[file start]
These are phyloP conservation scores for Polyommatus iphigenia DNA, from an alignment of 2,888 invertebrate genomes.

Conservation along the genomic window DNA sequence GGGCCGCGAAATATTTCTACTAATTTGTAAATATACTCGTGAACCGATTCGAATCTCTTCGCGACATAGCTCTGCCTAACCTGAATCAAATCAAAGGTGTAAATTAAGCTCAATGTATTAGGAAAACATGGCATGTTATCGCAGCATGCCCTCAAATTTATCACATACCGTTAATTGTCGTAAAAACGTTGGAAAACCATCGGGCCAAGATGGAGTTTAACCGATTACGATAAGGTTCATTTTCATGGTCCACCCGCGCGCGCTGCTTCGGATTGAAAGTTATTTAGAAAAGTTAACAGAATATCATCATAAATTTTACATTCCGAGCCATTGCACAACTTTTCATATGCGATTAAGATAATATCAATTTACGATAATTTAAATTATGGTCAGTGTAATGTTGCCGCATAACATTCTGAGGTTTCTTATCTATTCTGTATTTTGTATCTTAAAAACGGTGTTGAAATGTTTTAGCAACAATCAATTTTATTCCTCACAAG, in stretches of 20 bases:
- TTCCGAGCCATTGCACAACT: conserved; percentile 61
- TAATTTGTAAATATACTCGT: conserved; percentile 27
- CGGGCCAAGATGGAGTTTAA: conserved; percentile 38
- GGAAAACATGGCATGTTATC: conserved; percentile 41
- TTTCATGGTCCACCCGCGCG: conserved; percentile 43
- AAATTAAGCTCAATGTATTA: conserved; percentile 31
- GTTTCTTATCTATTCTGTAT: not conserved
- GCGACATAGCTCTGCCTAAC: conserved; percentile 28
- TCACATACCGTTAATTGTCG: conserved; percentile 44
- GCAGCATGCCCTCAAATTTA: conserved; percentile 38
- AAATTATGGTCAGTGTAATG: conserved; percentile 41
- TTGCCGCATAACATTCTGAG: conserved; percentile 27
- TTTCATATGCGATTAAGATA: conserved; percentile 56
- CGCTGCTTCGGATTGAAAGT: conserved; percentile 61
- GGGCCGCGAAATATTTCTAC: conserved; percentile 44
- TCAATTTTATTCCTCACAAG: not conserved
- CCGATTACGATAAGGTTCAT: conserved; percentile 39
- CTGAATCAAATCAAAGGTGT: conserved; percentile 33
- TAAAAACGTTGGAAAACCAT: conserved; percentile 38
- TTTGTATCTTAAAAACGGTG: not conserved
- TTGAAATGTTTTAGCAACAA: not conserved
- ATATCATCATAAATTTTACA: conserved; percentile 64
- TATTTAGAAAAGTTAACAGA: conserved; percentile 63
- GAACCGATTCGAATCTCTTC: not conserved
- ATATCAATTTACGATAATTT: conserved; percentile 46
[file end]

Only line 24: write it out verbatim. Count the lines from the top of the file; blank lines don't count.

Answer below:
- ATATCATCATAAATTTTACA: conserved; percentile 64